The government has pledged to fight retail crime and support store workers while at the same time slashing police budgets. Can it do both?

With police funding due to be cut as part of the government's Comprehensive Spending Review, retailers have every reason to question whether their communities will be vulnerable in the future.

What the government is pledging
- To get police officers back on the streets rather than filling out paperwork 
- Make forces answerable to local communities 
- Review penalties for anti-social behaviour 
- Community-appointed police and crime commissioners
The cuts appear to be an early backtrack on the tough pledges made on crime this summer. In July, Home Secretary Theresa May pledged that police officers would return to the streets rather than spend time filling out paperwork; that anti-social behaviour would be recognised as a "serious crime"; and that communities would be able to appoint and, more importantly, remove local police and crime commissioners for poor performance.

These pledges were reiterated at last week's Association of Convenience Stores (ACS) Crime Prevention Forum by the Minister for Crime Prevention James Brokenshire, who also insisted that retail crime really did matter to the government. "We don't regard shop crime as victimless," he says. "It is unacceptable that shopworkers are victims of attack, abuse and, in the most extreme cases, loss of life. These are the risks they are facing while running a business and serving the community."

So far, so tough, but following last week's revelation that police budgets would be cut by 20% over the next five years, there are clear doubts about whether the government will deliver.

What we want
- Similar penalties for crimes against shopworkers to those for crimes against other public servants such as nurses
- A greater commitment to investigate so-called 'low-level' store crime to ensure that it doesn't escalate 
- A more visible police presence to deter criminals and reassure shopworkers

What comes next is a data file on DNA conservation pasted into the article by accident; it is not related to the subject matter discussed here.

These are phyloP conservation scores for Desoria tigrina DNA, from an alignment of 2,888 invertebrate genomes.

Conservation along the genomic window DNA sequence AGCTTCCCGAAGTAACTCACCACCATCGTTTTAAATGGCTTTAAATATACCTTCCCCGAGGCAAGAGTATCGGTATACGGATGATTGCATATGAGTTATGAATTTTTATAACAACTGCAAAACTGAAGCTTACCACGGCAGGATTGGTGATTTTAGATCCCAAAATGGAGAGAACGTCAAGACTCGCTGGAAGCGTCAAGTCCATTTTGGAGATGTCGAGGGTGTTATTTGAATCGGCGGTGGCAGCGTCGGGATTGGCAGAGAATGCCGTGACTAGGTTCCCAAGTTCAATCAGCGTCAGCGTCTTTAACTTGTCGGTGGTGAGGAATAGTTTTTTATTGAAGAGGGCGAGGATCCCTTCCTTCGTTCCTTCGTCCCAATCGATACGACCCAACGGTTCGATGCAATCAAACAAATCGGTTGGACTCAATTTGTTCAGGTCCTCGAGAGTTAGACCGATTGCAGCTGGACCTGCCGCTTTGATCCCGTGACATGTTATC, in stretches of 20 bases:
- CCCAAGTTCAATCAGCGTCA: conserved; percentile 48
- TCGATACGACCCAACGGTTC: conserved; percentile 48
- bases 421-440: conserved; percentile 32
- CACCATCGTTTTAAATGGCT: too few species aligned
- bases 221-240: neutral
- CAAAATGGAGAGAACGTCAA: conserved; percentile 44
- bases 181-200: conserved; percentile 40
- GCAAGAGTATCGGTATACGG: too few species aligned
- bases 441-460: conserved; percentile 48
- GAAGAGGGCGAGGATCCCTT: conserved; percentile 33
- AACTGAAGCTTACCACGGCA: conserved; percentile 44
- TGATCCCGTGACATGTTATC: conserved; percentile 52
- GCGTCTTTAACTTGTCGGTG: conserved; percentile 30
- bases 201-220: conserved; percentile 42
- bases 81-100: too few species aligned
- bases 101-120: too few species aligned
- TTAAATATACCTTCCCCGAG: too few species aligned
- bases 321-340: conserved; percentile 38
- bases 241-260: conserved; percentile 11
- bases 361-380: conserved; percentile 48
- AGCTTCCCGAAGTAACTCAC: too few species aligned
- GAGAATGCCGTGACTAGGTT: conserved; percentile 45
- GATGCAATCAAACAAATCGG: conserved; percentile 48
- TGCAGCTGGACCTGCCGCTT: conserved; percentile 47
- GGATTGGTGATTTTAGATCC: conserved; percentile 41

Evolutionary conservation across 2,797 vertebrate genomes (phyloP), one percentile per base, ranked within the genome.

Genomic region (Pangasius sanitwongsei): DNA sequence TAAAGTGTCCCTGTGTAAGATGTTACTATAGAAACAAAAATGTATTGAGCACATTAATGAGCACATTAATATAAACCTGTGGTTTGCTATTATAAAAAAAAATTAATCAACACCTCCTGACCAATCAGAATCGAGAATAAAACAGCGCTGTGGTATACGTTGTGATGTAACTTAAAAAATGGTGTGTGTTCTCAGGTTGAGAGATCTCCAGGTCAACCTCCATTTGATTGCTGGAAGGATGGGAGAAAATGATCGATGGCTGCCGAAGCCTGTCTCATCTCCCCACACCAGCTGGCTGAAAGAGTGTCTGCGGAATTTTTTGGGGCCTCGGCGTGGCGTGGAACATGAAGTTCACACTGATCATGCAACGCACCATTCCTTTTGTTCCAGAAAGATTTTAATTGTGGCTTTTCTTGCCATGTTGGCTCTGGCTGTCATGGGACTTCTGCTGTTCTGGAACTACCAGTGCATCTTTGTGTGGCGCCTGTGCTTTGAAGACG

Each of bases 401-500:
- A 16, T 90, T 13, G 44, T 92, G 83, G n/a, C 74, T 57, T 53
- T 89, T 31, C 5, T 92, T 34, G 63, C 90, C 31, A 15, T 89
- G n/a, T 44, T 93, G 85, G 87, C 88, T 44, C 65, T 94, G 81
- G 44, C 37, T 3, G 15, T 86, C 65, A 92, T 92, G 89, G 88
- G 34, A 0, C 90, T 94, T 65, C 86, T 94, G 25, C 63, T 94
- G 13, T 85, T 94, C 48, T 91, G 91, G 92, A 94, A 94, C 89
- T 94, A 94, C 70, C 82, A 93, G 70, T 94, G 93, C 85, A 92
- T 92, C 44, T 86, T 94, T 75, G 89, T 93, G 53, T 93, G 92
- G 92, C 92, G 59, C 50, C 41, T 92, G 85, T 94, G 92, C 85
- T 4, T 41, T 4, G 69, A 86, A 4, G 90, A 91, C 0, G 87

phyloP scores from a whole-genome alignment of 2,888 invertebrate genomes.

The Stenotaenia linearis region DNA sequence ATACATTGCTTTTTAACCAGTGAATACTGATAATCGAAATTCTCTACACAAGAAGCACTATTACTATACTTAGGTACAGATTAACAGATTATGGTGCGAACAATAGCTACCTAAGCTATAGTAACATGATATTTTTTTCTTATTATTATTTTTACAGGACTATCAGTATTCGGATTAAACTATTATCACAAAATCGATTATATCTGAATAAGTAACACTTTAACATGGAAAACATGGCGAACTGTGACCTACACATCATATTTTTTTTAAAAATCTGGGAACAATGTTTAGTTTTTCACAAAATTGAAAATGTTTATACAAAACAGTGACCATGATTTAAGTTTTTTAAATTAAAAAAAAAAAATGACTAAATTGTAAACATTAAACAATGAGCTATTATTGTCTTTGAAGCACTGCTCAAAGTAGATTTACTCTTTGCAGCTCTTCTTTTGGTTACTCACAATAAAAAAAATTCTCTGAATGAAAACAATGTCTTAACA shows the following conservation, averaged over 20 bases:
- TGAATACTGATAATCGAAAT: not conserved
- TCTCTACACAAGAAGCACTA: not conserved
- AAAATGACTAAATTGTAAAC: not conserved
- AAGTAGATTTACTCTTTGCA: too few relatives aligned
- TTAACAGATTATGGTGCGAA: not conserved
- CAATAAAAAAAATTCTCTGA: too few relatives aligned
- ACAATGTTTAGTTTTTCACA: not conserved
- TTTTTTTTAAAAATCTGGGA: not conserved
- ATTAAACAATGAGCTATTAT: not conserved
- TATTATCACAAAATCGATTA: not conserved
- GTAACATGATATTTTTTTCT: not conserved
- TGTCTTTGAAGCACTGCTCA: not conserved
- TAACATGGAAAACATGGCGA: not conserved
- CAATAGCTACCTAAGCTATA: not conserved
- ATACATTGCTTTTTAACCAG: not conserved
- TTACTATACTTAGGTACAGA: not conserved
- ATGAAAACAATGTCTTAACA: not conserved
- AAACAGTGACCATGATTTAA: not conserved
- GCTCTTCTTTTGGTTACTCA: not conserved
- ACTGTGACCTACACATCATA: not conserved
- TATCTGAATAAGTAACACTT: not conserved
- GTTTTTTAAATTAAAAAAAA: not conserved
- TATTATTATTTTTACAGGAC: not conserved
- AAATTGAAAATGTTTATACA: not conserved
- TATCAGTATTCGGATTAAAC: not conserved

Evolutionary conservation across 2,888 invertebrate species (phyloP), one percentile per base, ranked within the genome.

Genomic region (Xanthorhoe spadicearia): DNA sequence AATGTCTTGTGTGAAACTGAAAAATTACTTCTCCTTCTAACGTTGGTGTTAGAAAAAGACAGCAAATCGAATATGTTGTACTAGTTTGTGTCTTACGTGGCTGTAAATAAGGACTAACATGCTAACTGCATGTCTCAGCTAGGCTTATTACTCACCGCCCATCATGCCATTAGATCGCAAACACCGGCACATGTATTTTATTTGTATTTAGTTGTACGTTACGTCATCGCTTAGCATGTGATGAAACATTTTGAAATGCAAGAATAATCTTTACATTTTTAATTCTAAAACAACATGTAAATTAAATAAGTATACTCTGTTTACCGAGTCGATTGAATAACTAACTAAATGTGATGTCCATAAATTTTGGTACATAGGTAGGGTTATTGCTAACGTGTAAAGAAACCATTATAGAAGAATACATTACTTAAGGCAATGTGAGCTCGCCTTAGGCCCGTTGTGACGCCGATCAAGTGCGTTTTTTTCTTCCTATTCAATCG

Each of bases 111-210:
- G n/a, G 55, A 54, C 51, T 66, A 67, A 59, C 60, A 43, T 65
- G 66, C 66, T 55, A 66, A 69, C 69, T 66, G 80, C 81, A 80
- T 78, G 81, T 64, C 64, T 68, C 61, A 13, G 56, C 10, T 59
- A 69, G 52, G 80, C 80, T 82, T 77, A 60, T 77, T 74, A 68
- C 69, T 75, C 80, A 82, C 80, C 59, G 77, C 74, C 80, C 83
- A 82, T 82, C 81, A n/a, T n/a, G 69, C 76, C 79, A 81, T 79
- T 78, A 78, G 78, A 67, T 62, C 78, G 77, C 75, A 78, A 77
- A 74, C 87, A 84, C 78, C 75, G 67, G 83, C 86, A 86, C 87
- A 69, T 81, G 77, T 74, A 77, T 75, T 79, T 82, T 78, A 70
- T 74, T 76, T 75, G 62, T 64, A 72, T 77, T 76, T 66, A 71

- An informed definition of retail crime to ensure that it is taken seriously.
Police Federation chairman Paul McKeever believes that a cut in budgets will inevitably lead to a reduction in police officer numbers, but Brokenshire maintains that less money won't necessarily equate to more crime. "Finances are going to be under pressure, but we can still be effective on the front line," he says. "We'll be looking to get rid of red tape, and the police should spend more time on the streets to detect and deter crime. We also want to make the police more accountable to the public by getting rid of bean counters and by giving power to the people and businesses by allowing them to appoint police and crime commissioners."

ACS chief executive James Lowman says that he would be very surprised if frontline efficiency didn't suffer in the wake of these cuts. "The greater the cost pressures facing the police, the less their ability to respond quickly to incidents, to engage on crime prevention and partnership working, and to take cases through the courts rather than going for the quickest and simplest penalty for a crime," he says. "The significant cuts are a further worrying signal for our hope that retail crimes are taken more seriously not less by the justice system."

One area of the force that may suffer is Police Community Support Officers (PCSOs). The Minister maintains that it will be down to communities themselves to decide whether or not they have the resources to fund PCSOs. While retailers always prefer an official police presence, at the moment PCSOs are often the only regular contact that a retailer has with his local force.

So will there be a greater police presence on the streets, or will stores become more isolated as a result of the cuts? The new government still has many questions left to answer.